Lanciano (approx. 20 km away)


Tradition tells us that the town of Lanciano was founded in 1179 BC by Solima, a Trojan refugee who landed in Italy along with Aeneas, a year after the destruction of Troy itself in 1180 BC. The town was known as Anxanon Anxa, located less than 10 km from the sea and 30 km from the mountains.
It has a very old historical centre with various churches and historic buildings, the town was awarded the Gold Medal of Military Valour and is famous for the Eucharistic Miracle: in the eighth century, an event took place in Lanciano which the Catholic Church considers to be the first Eucharistic Miracle. The traditional tale has it that a Basilian monk, while celebrating Mass, doubted the real presence of Christ in the Eucharist. At that time the host is said to have become flesh and the wine turned into blood. Other miracles, traditions and legends are also connected to this charming town, which is undoubtedly worth a visit either on foot or by bicycle.
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Vasto (approx. 45 km away)

A town with a both an historical side, including a beautiful old town, and another side overlooking the sea. The ideal time to visit is the summer season: not to be missed is the Punta Aderci Nature Reserve, divided into a rocky part and a sandy part with a crystal clear sea. Take a stroll through the historical town centre and discover its Mediterranean flavour.
Its “brodetto di pesce” (fish soup), a traditional local dish, has received the PDO (Protected Designation of Origin), and is not to be missed.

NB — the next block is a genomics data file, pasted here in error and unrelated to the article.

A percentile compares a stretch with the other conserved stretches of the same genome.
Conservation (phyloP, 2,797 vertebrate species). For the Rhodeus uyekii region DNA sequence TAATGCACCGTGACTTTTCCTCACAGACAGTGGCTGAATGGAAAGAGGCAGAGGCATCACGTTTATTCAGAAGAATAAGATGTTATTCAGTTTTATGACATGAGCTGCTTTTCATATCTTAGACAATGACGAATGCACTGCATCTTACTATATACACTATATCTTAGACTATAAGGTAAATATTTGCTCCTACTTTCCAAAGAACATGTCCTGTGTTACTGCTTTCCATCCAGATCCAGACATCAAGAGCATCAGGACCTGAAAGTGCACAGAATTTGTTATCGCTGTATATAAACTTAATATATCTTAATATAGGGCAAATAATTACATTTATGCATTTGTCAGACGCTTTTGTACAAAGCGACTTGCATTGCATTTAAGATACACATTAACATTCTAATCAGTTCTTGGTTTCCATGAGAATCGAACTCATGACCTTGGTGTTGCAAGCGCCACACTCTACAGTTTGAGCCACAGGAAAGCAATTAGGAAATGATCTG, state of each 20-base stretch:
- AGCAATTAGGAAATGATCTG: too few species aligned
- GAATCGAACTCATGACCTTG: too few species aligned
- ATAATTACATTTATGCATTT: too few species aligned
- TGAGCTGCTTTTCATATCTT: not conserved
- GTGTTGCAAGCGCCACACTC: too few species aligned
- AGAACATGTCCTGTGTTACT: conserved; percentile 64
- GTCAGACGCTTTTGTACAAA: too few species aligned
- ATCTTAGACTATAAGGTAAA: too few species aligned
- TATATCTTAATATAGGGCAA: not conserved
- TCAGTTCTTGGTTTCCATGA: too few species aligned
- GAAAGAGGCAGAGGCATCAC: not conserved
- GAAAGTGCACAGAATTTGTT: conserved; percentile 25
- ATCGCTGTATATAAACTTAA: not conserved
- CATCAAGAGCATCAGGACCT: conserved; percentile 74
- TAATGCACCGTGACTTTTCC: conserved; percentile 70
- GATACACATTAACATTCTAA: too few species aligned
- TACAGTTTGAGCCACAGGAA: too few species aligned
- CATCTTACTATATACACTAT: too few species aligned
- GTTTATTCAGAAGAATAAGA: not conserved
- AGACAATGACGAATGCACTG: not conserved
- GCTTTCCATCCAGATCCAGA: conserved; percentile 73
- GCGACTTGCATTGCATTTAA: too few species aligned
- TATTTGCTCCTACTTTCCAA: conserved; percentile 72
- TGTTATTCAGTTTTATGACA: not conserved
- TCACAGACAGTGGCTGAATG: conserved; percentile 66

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Pescara (approx. 60 km away)

Pescara is the largest city of the Abruzzo region, looking out almost entirely onto the sea. It is a young and modern city, ideal for shopping and going out late at night, given the large number of bars and restaurants on offer both in winter and summer. Its main landmark is the Cascella Ship, overlooking the sea.
Each year in July and since 1994, the city holds the Regatta of Gonfaloni, a race between boats 8 meters long with 10 rowers, competing on the Aterno-Pescara River.
Every year, Pescara hosts major musical events (Pescara Jazz) and film events (Flaiano Award), and every year, the Pescara navy celebrates its patron saint: Andrew the Apostle. The tradition of the Feast of Saint Andrew dates back to 1867, and has always been commemorated in the area of the seaside area near the harbour, thanks to the devotion of Pescara’s fishermen. From that year onwards, the navy has celebrated the saint with a procession, which has the key feature of taking place at sea. At the end of the festival, you’ll be able to admire a stunning fireworks display over the sea.